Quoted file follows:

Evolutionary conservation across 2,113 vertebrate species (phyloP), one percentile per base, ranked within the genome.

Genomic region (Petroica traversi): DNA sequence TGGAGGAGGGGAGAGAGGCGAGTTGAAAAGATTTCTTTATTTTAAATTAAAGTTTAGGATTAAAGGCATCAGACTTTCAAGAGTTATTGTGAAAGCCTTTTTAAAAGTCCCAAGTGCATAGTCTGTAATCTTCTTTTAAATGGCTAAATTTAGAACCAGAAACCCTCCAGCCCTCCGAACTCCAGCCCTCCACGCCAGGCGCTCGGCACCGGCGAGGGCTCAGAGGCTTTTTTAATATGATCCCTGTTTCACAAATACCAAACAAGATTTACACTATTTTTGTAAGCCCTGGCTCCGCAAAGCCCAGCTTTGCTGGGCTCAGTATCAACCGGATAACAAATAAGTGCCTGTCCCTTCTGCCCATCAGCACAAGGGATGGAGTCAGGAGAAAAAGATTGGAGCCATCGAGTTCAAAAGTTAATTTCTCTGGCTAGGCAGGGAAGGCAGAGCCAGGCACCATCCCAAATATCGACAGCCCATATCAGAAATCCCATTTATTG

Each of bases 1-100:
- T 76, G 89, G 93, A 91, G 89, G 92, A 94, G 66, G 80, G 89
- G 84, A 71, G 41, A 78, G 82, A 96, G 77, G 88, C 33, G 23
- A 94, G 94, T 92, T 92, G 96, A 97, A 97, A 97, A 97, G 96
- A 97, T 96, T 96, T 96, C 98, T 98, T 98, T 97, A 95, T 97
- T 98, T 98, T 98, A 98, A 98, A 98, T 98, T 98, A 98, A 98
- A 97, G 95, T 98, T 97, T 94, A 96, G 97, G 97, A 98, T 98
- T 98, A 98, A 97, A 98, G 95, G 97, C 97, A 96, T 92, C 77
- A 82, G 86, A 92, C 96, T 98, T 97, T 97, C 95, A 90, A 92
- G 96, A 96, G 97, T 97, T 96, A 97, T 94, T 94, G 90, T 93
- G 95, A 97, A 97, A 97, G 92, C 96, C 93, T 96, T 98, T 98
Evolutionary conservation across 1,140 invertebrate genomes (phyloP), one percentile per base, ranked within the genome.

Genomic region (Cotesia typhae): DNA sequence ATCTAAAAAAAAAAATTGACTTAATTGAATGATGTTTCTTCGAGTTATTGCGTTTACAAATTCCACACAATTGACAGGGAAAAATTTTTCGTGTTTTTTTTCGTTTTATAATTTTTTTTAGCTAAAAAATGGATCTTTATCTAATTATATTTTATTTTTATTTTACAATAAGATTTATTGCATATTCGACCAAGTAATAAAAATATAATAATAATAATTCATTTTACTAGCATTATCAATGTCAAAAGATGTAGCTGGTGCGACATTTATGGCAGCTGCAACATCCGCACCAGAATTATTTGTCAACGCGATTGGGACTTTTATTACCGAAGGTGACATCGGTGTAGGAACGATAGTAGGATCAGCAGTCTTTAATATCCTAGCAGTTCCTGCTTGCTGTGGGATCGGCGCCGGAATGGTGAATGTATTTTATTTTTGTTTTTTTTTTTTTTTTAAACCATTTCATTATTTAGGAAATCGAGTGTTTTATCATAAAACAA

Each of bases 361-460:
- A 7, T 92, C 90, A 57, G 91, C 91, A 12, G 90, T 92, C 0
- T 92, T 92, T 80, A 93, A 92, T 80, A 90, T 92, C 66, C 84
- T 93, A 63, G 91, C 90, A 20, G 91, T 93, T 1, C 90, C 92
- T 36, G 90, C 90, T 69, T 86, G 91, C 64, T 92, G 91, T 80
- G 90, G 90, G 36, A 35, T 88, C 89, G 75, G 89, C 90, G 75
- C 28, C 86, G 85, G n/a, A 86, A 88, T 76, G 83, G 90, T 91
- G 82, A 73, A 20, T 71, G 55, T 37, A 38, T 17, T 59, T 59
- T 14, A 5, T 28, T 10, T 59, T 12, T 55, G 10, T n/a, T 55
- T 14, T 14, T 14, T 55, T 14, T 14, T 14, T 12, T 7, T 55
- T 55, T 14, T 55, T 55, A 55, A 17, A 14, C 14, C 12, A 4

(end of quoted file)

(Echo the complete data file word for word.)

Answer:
Evolutionary conservation across 2,113 vertebrate species (phyloP), one percentile per base, ranked within the genome.

Genomic region (Petroica traversi): DNA sequence TGGAGGAGGGGAGAGAGGCGAGTTGAAAAGATTTCTTTATTTTAAATTAAAGTTTAGGATTAAAGGCATCAGACTTTCAAGAGTTATTGTGAAAGCCTTTTTAAAAGTCCCAAGTGCATAGTCTGTAATCTTCTTTTAAATGGCTAAATTTAGAACCAGAAACCCTCCAGCCCTCCGAACTCCAGCCCTCCACGCCAGGCGCTCGGCACCGGCGAGGGCTCAGAGGCTTTTTTAATATGATCCCTGTTTCACAAATACCAAACAAGATTTACACTATTTTTGTAAGCCCTGGCTCCGCAAAGCCCAGCTTTGCTGGGCTCAGTATCAACCGGATAACAAATAAGTGCCTGTCCCTTCTGCCCATCAGCACAAGGGATGGAGTCAGGAGAAAAAGATTGGAGCCATCGAGTTCAAAAGTTAATTTCTCTGGCTAGGCAGGGAAGGCAGAGCCAGGCACCATCCCAAATATCGACAGCCCATATCAGAAATCCCATTTATTG

Each of bases 1-100:
- T 76, G 89, G 93, A 91, G 89, G 92, A 94, G 66, G 80, G 89
- G 84, A 71, G 41, A 78, G 82, A 96, G 77, G 88, C 33, G 23
- A 94, G 94, T 92, T 92, G 96, A 97, A 97, A 97, A 97, G 96
- A 97, T 96, T 96, T 96, C 98, T 98, T 98, T 97, A 95, T 97
- T 98, T 98, T 98, A 98, A 98, A 98, T 98, T 98, A 98, A 98
- A 97, G 95, T 98, T 97, T 94, A 96, G 97, G 97, A 98, T 98
- T 98, A 98, A 97, A 98, G 95, G 97, C 97, A 96, T 92, C 77
- A 82, G 86, A 92, C 96, T 98, T 97, T 97, C 95, A 90, A 92
- G 96, A 96, G 97, T 97, T 96, A 97, T 94, T 94, G 90, T 93
- G 95, A 97, A 97, A 97, G 92, C 96, C 93, T 96, T 98, T 98
Evolutionary conservation across 1,140 invertebrate genomes (phyloP), one percentile per base, ranked within the genome.

Genomic region (Cotesia typhae): DNA sequence ATCTAAAAAAAAAAATTGACTTAATTGAATGATGTTTCTTCGAGTTATTGCGTTTACAAATTCCACACAATTGACAGGGAAAAATTTTTCGTGTTTTTTTTCGTTTTATAATTTTTTTTAGCTAAAAAATGGATCTTTATCTAATTATATTTTATTTTTATTTTACAATAAGATTTATTGCATATTCGACCAAGTAATAAAAATATAATAATAATAATTCATTTTACTAGCATTATCAATGTCAAAAGATGTAGCTGGTGCGACATTTATGGCAGCTGCAACATCCGCACCAGAATTATTTGTCAACGCGATTGGGACTTTTATTACCGAAGGTGACATCGGTGTAGGAACGATAGTAGGATCAGCAGTCTTTAATATCCTAGCAGTTCCTGCTTGCTGTGGGATCGGCGCCGGAATGGTGAATGTATTTTATTTTTGTTTTTTTTTTTTTTTTAAACCATTTCATTATTTAGGAAATCGAGTGTTTTATCATAAAACAA

Each of bases 361-460:
- A 7, T 92, C 90, A 57, G 91, C 91, A 12, G 90, T 92, C 0
- T 92, T 92, T 80, A 93, A 92, T 80, A 90, T 92, C 66, C 84
- T 93, A 63, G 91, C 90, A 20, G 91, T 93, T 1, C 90, C 92
- T 36, G 90, C 90, T 69, T 86, G 91, C 64, T 92, G 91, T 80
- G 90, G 90, G 36, A 35, T 88, C 89, G 75, G 89, C 90, G 75
- C 28, C 86, G 85, G n/a, A 86, A 88, T 76, G 83, G 90, T 91
- G 82, A 73, A 20, T 71, G 55, T 37, A 38, T 17, T 59, T 59
- T 14, A 5, T 28, T 10, T 59, T 12, T 55, G 10, T n/a, T 55
- T 14, T 14, T 14, T 55, T 14, T 14, T 14, T 12, T 7, T 55
- T 55, T 14, T 55, T 55, A 55, A 17, A 14, C 14, C 12, A 4